A Fixer, who learnt sign language from her deaf friend when she was a teenager, wants to develop a resource for teachers to pass on these skills to primary school pupils.
Vicki Kane of Magherefelt, Northern Ireland thinks communicating with people who are deaf or have partial hearing is as important as speaking another language.
The 24-year-old, who met her friend in her early teens, says basic sign language is essential for everyday life.
Working with Fixers, Vicki hopes to encourage primary schools to teach children basic sign language.
‘We’re taught how to speak different languages, so learning sign language should be just as important.
‘I want to create a resource that helps teachers deliver lessons in British Sign Language to KS2 pupils at primary schools,' Vicki explains.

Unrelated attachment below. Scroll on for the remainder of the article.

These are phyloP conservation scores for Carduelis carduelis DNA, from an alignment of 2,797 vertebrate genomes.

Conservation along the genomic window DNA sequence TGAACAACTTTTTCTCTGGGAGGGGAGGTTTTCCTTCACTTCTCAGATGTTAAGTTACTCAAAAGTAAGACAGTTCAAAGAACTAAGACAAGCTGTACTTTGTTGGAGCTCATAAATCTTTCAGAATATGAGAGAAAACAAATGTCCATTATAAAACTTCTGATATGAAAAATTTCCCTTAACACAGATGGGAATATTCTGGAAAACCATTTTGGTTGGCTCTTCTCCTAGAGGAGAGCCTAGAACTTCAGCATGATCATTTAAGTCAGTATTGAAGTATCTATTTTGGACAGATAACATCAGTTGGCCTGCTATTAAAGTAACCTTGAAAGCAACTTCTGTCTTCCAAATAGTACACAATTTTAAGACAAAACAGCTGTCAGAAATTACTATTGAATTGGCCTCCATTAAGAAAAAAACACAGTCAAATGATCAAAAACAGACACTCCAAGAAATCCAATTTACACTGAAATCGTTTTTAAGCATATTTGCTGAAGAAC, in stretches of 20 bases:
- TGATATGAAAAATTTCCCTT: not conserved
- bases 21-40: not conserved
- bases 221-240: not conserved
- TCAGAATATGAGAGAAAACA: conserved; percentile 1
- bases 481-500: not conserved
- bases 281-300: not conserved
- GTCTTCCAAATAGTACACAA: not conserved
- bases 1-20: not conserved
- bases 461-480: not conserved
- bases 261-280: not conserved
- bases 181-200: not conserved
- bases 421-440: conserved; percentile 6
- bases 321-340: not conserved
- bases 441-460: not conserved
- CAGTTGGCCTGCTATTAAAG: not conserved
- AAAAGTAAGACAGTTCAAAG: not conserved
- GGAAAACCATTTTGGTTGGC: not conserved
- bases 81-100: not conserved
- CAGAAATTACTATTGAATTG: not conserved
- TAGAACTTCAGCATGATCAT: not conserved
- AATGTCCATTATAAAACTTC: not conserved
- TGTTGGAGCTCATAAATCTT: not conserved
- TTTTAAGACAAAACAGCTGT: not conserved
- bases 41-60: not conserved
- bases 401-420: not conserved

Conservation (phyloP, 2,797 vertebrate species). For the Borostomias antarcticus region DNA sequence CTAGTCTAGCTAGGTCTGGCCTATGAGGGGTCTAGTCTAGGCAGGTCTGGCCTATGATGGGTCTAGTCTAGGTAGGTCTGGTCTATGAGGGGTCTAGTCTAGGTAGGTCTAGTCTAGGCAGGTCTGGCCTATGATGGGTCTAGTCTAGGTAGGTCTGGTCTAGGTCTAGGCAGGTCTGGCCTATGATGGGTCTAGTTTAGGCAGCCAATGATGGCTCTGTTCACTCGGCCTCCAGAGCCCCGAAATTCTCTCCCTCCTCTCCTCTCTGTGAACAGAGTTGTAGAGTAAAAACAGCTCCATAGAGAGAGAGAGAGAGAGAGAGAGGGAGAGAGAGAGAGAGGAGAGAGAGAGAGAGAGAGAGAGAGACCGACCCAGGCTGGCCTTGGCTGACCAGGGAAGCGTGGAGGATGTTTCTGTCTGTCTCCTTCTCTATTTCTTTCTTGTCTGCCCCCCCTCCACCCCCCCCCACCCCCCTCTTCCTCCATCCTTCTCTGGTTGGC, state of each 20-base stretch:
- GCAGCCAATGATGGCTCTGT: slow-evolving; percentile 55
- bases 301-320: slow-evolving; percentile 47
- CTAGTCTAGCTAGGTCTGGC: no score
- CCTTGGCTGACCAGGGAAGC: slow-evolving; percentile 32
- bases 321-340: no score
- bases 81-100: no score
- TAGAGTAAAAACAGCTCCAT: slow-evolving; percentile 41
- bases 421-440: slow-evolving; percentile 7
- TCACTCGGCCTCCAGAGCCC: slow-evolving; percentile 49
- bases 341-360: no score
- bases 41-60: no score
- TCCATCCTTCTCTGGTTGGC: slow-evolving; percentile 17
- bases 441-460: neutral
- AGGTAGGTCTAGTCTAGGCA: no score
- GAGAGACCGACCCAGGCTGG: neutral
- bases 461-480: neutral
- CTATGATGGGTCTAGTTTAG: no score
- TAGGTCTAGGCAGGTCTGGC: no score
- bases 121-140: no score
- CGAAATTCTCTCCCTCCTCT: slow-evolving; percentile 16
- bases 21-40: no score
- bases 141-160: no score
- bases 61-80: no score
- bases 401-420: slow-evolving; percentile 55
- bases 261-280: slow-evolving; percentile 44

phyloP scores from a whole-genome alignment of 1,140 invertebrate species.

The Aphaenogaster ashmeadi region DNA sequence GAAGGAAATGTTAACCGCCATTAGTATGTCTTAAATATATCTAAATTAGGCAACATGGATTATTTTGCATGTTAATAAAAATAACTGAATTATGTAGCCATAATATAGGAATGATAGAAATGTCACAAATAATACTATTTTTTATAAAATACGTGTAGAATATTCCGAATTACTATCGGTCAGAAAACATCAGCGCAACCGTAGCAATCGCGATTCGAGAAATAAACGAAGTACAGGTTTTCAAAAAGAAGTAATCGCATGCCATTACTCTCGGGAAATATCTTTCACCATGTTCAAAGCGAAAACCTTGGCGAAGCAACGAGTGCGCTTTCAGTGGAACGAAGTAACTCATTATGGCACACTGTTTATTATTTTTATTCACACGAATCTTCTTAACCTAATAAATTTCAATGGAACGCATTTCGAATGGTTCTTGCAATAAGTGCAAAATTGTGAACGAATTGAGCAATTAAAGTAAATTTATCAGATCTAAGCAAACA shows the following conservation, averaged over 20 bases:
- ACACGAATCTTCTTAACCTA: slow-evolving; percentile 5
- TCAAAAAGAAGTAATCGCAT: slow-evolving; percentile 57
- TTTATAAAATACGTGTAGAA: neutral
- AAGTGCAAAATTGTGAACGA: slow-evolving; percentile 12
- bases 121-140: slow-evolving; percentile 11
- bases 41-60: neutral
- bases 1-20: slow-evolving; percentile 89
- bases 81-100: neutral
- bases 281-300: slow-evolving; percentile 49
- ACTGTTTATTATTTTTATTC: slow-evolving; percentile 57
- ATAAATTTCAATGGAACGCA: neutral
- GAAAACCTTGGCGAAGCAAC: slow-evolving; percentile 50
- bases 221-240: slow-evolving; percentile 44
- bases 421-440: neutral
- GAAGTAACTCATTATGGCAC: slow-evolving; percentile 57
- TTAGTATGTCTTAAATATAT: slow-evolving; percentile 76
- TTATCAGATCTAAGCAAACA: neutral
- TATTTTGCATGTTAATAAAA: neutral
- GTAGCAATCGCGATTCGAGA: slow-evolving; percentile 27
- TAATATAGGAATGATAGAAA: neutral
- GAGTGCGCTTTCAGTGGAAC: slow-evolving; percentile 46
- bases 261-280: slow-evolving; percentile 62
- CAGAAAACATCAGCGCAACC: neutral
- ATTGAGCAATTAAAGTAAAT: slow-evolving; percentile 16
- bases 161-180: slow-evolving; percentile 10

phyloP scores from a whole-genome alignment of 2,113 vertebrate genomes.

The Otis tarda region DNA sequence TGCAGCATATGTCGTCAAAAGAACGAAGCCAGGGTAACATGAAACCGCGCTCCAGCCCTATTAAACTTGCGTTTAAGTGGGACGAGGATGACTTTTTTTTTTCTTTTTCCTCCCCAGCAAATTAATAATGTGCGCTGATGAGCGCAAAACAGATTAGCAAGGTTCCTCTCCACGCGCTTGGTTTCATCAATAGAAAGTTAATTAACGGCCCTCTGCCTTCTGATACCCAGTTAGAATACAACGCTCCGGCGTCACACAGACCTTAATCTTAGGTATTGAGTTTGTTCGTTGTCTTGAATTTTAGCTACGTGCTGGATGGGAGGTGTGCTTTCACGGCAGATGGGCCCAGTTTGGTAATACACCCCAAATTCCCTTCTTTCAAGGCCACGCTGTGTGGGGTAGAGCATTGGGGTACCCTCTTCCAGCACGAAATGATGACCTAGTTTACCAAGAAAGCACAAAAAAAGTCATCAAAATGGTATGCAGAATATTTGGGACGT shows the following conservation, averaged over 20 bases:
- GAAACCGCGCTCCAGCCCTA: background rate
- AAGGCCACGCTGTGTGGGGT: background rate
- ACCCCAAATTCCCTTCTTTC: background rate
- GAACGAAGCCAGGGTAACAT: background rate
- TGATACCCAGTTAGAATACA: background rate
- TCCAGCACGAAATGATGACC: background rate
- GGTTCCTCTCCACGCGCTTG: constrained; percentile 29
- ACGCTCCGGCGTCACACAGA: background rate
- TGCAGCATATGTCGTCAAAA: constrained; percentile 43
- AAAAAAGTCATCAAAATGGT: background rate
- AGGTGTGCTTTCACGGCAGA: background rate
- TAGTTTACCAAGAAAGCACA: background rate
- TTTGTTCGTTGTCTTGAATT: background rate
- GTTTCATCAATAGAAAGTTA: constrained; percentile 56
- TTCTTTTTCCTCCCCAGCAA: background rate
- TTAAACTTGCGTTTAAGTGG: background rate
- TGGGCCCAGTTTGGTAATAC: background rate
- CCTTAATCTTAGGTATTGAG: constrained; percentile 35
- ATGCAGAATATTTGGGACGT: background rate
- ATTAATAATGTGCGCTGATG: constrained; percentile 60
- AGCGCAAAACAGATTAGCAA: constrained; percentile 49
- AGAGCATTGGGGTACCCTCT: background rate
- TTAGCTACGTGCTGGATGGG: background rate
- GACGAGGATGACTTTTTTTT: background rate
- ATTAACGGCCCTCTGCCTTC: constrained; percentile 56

‘Having learnt through a friend from an early age, knowing sign language has allowed me to converse with people who have hearing difficulties in personal, social and professional situations.
‘Young people should be able to develop at least a basic competence in sign language in order to be able to communicate with anyone they encounter with a hearing impairment.’
Although Vicki wants her Fixers resource to target primary school teachers and parents in particular, she believes the wider public would benefit from learning sign language.
‘Just a basic understanding of sign language is enough to at least communicate with someone who is deaf or hard of hearing. With the help of Fixers, I aim to increase awareness and do something to change this problem.’